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  • Amy Shore, LPC

SHOULD is a Big Blob of Guilt!

"Should I....?"

It doesn't matter what comes after those two words, because the damage is already done. Should is a word that I think needs to be banished from our vocabulary.

Why? Let me explain... Scenario:

It's Friday night, and you are invited to a party at your coworker's house after work. You're tired, it's been a long week, and you need to get up early the next morning. You don't want to go... However, you utter the words, "Should I go to the party?" Maybe you say it to yourself or you say it to another coworker working your shift. The party starts in 3 hours. Here comes the therapy (cue the therapist voice in your head): What do you WANT to do?

Do you WANT to go to the party?

Do you WANT to go home and relax in front of the TV?

Do you WANT to not go because you don't particularly like this coworker and just feel obligated to go?

Or do you feel peer pressure to join in and be at the party even though you really, truly don't WANT to attend, because not going will hurt your reputation? That word 'should' merely attaches a great big blob of GUILT to your sentence! I SHOULD go because I was invited, my coworkers will all be there and talk about why I'm not there if I don't go, and even if I'm tired and need to go to work early the next morning, I SHOULD go because I feel obligated to go. See how 'should' complicates things? I give you permission to banish the word 'should' -- forever -- from your sentences forevermore! Do what you WANT to do, not what you think you SHOULD do. We all have the power to make decisions for ourselves, and we are not obligated to explain why. This is your one life, so do not let guilt seep into your decision making. Adios, 'should.' You have no place in a mentally healthy brain. ------------------------------------------------------------------------------------------------------------ 'To thine own self be true.' -- William Shakespeare About Amy:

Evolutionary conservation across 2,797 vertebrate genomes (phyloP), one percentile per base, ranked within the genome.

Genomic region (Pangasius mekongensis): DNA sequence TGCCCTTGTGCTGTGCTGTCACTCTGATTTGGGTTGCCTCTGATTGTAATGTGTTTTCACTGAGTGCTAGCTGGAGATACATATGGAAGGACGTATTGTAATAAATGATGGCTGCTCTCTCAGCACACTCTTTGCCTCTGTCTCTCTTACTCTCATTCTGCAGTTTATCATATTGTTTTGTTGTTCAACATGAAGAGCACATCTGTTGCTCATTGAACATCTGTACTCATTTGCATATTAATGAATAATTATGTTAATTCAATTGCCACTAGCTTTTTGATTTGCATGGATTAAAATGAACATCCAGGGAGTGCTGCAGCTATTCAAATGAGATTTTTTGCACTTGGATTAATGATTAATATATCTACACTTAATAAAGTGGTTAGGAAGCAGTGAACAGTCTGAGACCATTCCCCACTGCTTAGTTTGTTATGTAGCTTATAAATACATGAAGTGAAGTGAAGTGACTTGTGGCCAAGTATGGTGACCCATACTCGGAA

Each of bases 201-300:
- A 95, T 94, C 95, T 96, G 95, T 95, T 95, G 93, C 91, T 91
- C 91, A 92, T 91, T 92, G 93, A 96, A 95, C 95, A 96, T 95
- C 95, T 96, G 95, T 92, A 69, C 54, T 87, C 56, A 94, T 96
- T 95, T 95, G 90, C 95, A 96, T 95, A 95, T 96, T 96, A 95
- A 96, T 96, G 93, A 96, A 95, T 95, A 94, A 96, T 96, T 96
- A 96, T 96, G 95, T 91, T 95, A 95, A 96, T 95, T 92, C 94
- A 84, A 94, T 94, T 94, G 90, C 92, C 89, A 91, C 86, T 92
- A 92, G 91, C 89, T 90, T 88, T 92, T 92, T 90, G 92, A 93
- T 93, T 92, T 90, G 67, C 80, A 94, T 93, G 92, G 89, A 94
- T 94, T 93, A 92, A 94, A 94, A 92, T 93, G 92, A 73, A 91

Amy Shore is a Licensed Professional Counselor and a National Certified Counselor in Sugar Land, TX who provides counseling to adults, teens, and tweens. She specializes in adoption related concerns (birth parents, adoptive parents, foster parents, children in foster care, adoptees), anxiety, depression, identity issues (adoption, gender, sexuality), family/school conflicts, and life transitions. You can learn more about her and her therapy/consulting services at

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